We sometimes mistakenly believe that because God forgives sin, He tolerates sin. We create a repeating cycle of sin, repentance, forgiveness, and then sin again. This can continue so long that we justify the sin in our minds. We believe our own excuses and our own lies. When we believe our own lies long enough, we become calloused and insensitive to sin. We close the door to the leading of the Holy Spirit-led, even to our own conscience. In the end, we refuse to ask God’s forgiveness, for we feel justified in our sin.
In 1 Samuel 20, the prophet and judge Samuel mourns for what he believes is the death of the spiritual life of the nation of Israel. They are God’s chosen people, with a system of government unlike any other. Mighty men and women of God traditionally rise up as called by God to judge the nation, guide the nation, or rescue the nation from her enemies.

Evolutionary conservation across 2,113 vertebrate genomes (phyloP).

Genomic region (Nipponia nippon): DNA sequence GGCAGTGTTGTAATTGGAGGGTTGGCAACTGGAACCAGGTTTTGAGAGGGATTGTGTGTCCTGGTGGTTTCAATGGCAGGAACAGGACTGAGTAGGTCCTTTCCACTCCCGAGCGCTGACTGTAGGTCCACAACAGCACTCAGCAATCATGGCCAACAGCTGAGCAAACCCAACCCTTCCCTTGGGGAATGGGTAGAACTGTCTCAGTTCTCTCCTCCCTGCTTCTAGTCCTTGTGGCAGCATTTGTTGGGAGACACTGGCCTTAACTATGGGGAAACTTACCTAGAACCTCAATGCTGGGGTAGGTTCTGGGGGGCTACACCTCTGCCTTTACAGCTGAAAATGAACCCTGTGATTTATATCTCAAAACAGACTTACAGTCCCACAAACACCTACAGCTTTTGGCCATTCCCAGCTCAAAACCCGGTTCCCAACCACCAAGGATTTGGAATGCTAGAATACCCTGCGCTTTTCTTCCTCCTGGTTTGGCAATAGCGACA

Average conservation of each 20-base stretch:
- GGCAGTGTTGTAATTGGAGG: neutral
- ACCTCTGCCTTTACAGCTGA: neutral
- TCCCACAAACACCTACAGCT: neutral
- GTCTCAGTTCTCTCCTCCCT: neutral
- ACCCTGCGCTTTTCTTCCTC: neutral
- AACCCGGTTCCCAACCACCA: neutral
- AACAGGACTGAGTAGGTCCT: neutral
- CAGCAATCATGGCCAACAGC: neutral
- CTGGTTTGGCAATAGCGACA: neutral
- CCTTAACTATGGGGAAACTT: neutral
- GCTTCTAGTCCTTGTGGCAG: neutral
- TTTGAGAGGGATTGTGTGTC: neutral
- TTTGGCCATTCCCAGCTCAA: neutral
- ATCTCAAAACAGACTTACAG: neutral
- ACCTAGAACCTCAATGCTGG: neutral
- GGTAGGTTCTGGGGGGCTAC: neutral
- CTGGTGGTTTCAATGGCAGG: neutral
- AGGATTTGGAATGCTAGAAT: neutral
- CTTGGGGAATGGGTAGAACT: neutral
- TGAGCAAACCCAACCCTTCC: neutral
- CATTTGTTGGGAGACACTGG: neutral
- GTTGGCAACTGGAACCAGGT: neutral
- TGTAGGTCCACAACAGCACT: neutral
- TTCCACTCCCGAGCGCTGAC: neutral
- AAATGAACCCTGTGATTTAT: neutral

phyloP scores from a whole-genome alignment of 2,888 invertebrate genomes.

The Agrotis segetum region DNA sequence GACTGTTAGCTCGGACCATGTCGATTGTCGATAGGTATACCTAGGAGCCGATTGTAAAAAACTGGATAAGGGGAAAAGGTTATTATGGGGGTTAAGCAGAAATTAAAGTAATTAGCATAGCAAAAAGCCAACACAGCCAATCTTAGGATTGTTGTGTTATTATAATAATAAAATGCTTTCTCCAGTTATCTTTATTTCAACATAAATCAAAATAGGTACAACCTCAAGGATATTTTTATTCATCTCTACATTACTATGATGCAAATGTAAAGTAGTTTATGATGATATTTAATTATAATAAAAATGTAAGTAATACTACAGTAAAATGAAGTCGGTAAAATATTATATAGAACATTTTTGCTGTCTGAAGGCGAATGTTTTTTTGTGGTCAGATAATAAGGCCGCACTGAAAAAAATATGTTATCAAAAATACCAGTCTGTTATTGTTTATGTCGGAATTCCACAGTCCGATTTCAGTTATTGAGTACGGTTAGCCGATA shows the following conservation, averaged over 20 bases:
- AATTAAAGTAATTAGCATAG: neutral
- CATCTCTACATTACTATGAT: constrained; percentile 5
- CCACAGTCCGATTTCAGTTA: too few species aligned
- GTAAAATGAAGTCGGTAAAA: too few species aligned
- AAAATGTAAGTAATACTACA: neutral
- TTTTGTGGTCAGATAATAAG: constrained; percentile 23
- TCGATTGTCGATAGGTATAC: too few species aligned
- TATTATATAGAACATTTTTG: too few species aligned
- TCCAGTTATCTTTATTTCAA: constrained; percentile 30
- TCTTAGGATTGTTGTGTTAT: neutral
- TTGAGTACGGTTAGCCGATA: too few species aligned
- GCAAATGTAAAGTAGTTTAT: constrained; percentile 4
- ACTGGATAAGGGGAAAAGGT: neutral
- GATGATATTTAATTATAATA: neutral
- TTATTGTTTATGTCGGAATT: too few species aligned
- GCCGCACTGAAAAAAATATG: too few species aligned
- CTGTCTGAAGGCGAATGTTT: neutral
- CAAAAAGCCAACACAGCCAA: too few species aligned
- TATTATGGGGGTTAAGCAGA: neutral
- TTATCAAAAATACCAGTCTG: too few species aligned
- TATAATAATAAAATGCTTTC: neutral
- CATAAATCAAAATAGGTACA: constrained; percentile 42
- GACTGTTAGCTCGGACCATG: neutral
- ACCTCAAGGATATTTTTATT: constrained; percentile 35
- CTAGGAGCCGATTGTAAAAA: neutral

The problem is that the more victories and prosperous the nation becomes, the more Israel rebels against God. Now, the people call for a king to replace the judges. They want a strong man to rule over them instead of a man of God to guide them. They want to be like other nations. They tire of being held accountable by the Law of God.
Samuel, the last judge, mourns.
God concedes to Israel’s demands and reveals to Samuel the chosen king. Samuel anoints the king, but is frustrated at the people’s rebellion against God.
Before retiring from the office of judge, Samuel pronounces the sins of the people and calls down lightning from heaven to emphasize his point.
The demonstration is a reminder to the people of the power of God. The people of Israel become fearful of the lightning and of Samuel, but they do not repent. Sadly, they ignore the demonstration of God’s power, and ignore the call to repentance, and decide to rule over their own lives instead of allowing God to rule over them. They welcome their new king.
They make excuses in their own mind. They justify their sin by reminding themselves that they will be just like other nations. They resist repentance. They believe their own lies. They settle for less than God’s perfect plan.
Samuel’s final plea to them as judge included these words:
Fear Not, but do not turn aside…
They turn aside, nonetheless.